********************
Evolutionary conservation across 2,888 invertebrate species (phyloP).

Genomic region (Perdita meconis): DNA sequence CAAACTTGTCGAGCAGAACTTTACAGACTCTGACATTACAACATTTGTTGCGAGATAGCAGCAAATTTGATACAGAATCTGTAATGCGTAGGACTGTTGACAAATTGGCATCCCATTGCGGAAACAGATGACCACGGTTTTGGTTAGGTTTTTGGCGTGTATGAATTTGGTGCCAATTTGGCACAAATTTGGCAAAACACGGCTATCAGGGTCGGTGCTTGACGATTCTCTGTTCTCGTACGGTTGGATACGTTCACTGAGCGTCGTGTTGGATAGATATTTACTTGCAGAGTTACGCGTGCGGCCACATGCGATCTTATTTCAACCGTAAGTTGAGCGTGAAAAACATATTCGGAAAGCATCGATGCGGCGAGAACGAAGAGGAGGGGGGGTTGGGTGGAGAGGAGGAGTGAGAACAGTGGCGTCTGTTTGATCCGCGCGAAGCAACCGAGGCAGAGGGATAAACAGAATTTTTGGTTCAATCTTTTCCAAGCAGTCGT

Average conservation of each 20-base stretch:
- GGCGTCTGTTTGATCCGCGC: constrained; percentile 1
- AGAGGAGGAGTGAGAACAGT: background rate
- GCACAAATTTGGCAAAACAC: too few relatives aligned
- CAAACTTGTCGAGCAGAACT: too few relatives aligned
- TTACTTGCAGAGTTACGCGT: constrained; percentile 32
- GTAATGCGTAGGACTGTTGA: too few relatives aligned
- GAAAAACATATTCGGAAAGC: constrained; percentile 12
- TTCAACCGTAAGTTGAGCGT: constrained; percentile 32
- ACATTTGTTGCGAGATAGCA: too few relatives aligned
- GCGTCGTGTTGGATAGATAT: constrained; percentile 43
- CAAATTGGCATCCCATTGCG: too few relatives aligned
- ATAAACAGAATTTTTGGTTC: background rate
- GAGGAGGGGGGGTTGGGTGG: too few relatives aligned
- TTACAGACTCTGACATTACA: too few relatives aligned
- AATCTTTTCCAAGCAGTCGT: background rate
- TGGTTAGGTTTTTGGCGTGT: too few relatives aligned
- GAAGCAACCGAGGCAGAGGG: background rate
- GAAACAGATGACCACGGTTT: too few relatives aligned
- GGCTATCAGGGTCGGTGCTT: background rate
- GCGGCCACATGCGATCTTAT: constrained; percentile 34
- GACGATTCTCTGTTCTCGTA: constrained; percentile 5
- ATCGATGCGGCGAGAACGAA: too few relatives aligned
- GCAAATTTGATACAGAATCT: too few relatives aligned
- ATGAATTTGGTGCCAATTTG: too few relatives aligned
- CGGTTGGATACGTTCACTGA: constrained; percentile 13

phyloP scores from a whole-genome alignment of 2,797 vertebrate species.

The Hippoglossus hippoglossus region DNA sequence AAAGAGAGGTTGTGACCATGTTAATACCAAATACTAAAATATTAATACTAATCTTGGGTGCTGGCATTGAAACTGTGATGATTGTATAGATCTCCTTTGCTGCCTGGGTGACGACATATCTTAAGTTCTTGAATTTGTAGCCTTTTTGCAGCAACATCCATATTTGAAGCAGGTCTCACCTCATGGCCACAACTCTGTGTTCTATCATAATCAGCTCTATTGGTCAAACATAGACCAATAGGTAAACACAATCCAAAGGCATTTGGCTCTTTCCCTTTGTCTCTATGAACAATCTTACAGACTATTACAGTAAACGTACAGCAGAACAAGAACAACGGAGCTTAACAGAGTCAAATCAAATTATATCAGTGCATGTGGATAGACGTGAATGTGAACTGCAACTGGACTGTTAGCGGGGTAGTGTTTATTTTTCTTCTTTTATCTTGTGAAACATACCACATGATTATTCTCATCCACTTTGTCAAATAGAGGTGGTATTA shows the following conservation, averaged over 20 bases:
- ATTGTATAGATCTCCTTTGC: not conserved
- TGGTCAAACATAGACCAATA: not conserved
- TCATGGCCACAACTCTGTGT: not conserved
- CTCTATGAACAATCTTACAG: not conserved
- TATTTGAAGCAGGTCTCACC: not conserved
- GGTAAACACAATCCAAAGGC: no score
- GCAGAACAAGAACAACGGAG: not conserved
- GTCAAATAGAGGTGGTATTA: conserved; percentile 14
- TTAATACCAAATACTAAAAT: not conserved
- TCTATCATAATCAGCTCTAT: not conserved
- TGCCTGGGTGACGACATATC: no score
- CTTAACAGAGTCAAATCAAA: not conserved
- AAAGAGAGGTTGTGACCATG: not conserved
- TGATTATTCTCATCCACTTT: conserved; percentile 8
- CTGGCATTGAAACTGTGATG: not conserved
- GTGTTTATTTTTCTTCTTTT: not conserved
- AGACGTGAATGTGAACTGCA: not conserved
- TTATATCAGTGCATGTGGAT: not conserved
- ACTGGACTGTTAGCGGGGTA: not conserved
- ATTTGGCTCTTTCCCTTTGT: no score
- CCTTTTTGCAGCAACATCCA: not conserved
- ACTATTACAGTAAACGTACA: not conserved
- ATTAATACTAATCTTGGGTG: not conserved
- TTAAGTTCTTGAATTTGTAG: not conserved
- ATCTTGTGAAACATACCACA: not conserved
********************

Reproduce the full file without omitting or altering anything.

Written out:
Evolutionary conservation across 2,888 invertebrate species (phyloP).

Genomic region (Perdita meconis): DNA sequence CAAACTTGTCGAGCAGAACTTTACAGACTCTGACATTACAACATTTGTTGCGAGATAGCAGCAAATTTGATACAGAATCTGTAATGCGTAGGACTGTTGACAAATTGGCATCCCATTGCGGAAACAGATGACCACGGTTTTGGTTAGGTTTTTGGCGTGTATGAATTTGGTGCCAATTTGGCACAAATTTGGCAAAACACGGCTATCAGGGTCGGTGCTTGACGATTCTCTGTTCTCGTACGGTTGGATACGTTCACTGAGCGTCGTGTTGGATAGATATTTACTTGCAGAGTTACGCGTGCGGCCACATGCGATCTTATTTCAACCGTAAGTTGAGCGTGAAAAACATATTCGGAAAGCATCGATGCGGCGAGAACGAAGAGGAGGGGGGGTTGGGTGGAGAGGAGGAGTGAGAACAGTGGCGTCTGTTTGATCCGCGCGAAGCAACCGAGGCAGAGGGATAAACAGAATTTTTGGTTCAATCTTTTCCAAGCAGTCGT

Average conservation of each 20-base stretch:
- GGCGTCTGTTTGATCCGCGC: constrained; percentile 1
- AGAGGAGGAGTGAGAACAGT: background rate
- GCACAAATTTGGCAAAACAC: too few relatives aligned
- CAAACTTGTCGAGCAGAACT: too few relatives aligned
- TTACTTGCAGAGTTACGCGT: constrained; percentile 32
- GTAATGCGTAGGACTGTTGA: too few relatives aligned
- GAAAAACATATTCGGAAAGC: constrained; percentile 12
- TTCAACCGTAAGTTGAGCGT: constrained; percentile 32
- ACATTTGTTGCGAGATAGCA: too few relatives aligned
- GCGTCGTGTTGGATAGATAT: constrained; percentile 43
- CAAATTGGCATCCCATTGCG: too few relatives aligned
- ATAAACAGAATTTTTGGTTC: background rate
- GAGGAGGGGGGGTTGGGTGG: too few relatives aligned
- TTACAGACTCTGACATTACA: too few relatives aligned
- AATCTTTTCCAAGCAGTCGT: background rate
- TGGTTAGGTTTTTGGCGTGT: too few relatives aligned
- GAAGCAACCGAGGCAGAGGG: background rate
- GAAACAGATGACCACGGTTT: too few relatives aligned
- GGCTATCAGGGTCGGTGCTT: background rate
- GCGGCCACATGCGATCTTAT: constrained; percentile 34
- GACGATTCTCTGTTCTCGTA: constrained; percentile 5
- ATCGATGCGGCGAGAACGAA: too few relatives aligned
- GCAAATTTGATACAGAATCT: too few relatives aligned
- ATGAATTTGGTGCCAATTTG: too few relatives aligned
- CGGTTGGATACGTTCACTGA: constrained; percentile 13

phyloP scores from a whole-genome alignment of 2,797 vertebrate species.

The Hippoglossus hippoglossus region DNA sequence AAAGAGAGGTTGTGACCATGTTAATACCAAATACTAAAATATTAATACTAATCTTGGGTGCTGGCATTGAAACTGTGATGATTGTATAGATCTCCTTTGCTGCCTGGGTGACGACATATCTTAAGTTCTTGAATTTGTAGCCTTTTTGCAGCAACATCCATATTTGAAGCAGGTCTCACCTCATGGCCACAACTCTGTGTTCTATCATAATCAGCTCTATTGGTCAAACATAGACCAATAGGTAAACACAATCCAAAGGCATTTGGCTCTTTCCCTTTGTCTCTATGAACAATCTTACAGACTATTACAGTAAACGTACAGCAGAACAAGAACAACGGAGCTTAACAGAGTCAAATCAAATTATATCAGTGCATGTGGATAGACGTGAATGTGAACTGCAACTGGACTGTTAGCGGGGTAGTGTTTATTTTTCTTCTTTTATCTTGTGAAACATACCACATGATTATTCTCATCCACTTTGTCAAATAGAGGTGGTATTA shows the following conservation, averaged over 20 bases:
- ATTGTATAGATCTCCTTTGC: not conserved
- TGGTCAAACATAGACCAATA: not conserved
- TCATGGCCACAACTCTGTGT: not conserved
- CTCTATGAACAATCTTACAG: not conserved
- TATTTGAAGCAGGTCTCACC: not conserved
- GGTAAACACAATCCAAAGGC: no score
- GCAGAACAAGAACAACGGAG: not conserved
- GTCAAATAGAGGTGGTATTA: conserved; percentile 14
- TTAATACCAAATACTAAAAT: not conserved
- TCTATCATAATCAGCTCTAT: not conserved
- TGCCTGGGTGACGACATATC: no score
- CTTAACAGAGTCAAATCAAA: not conserved
- AAAGAGAGGTTGTGACCATG: not conserved
- TGATTATTCTCATCCACTTT: conserved; percentile 8
- CTGGCATTGAAACTGTGATG: not conserved
- GTGTTTATTTTTCTTCTTTT: not conserved
- AGACGTGAATGTGAACTGCA: not conserved
- TTATATCAGTGCATGTGGAT: not conserved
- ACTGGACTGTTAGCGGGGTA: not conserved
- ATTTGGCTCTTTCCCTTTGT: no score
- CCTTTTTGCAGCAACATCCA: not conserved
- ACTATTACAGTAAACGTACA: not conserved
- ATTAATACTAATCTTGGGTG: not conserved
- TTAAGTTCTTGAATTTGTAG: not conserved
- ATCTTGTGAAACATACCACA: not conserved